Over the years a constant theme is that the ROI of a BPMS implementation or BPM approach is one of the trickiest to pin down and prove. Whilst you can calculate hard efficiency and headcount benefits (which is always the wrong way to solely measure and plan for BPM success) there are a myriad of intangible benefits which you can’t stick a price tag on for the execs, such as improved workforce culture.
However there are many vendors who talk up the ROI game, wrapping the sales cycle in grandiose claims of large benefits and exceeding business outcomes with a sprinkling of fairy dust and it’s given rise to a bit of a negative trend: that the business slowly changes their original expectations to match those of the sales pitch.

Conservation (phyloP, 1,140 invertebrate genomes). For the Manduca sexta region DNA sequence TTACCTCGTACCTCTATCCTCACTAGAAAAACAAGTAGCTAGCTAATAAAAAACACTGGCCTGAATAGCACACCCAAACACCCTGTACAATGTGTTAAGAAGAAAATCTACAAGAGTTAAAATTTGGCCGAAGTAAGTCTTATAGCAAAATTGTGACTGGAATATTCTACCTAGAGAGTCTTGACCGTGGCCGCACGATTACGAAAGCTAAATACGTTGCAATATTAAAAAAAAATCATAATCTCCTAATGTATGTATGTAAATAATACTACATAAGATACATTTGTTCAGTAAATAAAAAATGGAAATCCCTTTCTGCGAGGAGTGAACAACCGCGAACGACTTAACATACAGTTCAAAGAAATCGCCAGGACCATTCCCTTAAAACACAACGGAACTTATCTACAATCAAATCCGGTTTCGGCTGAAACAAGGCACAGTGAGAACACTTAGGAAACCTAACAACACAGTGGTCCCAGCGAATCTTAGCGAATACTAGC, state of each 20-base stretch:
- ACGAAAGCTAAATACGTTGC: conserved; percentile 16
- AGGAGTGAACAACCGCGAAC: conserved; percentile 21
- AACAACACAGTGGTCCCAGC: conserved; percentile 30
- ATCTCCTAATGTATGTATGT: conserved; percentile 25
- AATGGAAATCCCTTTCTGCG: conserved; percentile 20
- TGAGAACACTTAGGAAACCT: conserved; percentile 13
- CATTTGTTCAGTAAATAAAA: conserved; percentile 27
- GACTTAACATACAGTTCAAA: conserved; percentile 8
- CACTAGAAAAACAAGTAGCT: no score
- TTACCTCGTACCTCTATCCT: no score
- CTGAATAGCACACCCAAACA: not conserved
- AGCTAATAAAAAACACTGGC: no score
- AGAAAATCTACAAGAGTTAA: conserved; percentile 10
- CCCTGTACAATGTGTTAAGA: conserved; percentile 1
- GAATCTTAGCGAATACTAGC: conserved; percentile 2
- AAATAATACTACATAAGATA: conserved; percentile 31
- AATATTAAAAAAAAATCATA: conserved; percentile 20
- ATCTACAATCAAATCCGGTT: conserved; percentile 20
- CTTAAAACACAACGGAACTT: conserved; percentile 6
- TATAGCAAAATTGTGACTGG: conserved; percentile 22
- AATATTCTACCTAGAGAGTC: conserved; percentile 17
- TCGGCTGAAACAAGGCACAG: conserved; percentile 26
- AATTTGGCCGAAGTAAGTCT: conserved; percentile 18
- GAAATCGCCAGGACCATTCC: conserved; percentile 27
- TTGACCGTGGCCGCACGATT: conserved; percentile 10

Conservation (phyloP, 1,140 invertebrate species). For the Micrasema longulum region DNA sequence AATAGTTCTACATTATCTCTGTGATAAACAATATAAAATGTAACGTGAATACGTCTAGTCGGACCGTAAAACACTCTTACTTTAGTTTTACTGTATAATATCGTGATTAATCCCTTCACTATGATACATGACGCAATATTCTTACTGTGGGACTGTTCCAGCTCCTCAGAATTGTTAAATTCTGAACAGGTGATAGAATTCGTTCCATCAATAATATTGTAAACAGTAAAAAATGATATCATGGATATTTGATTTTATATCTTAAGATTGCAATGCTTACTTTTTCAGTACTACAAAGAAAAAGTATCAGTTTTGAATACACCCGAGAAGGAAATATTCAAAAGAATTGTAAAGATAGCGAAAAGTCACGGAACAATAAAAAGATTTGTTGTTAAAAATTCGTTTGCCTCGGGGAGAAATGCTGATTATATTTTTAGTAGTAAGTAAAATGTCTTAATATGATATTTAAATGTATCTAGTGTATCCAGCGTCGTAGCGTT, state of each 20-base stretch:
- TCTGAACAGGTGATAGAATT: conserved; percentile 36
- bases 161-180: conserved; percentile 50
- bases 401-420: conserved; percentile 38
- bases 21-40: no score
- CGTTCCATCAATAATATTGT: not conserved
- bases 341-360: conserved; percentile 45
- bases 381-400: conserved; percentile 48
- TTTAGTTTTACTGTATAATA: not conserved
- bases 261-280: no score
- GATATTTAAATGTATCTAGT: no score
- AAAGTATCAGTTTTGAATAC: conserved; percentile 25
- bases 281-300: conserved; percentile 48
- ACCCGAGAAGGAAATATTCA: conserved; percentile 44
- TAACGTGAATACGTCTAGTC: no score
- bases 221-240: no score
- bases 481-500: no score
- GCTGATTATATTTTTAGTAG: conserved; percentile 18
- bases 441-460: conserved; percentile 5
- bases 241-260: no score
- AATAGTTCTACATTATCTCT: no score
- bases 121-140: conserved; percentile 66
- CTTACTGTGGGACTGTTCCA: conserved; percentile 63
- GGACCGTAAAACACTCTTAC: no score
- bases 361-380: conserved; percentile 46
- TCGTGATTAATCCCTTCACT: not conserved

And of course this also shifts the expectation and definition of a successful BPMS implementation. It becomes a self-fulfilling prophesy and a win-win for everyone. Everyone except the business itself. The real benefits of BPM become eroded once you start to compromise your original intentions to match those of the slick presentation. Who can blame you when the numbers look so compelling ?
But here’s the real deal: a vendor, (in fact any enterprise software vendor) should never distract you from your goals for BPM. BPM is something personal to every organization and as such you shouldn’t have to compromise on what your vision is. Your vision, not theirs. Even when you’re in the throes of a difficult programme you should never lose sight of why you wanted to engage with the BPM beast in the first place.
As Lewis Carroll once said, “If you don’t know where you’re going, any road will get you there.” and the same can be said for giving up your true business outcome for BPM in place of one designed by the salesman.
This post first appeared on BPMRedux and has been lightly edited.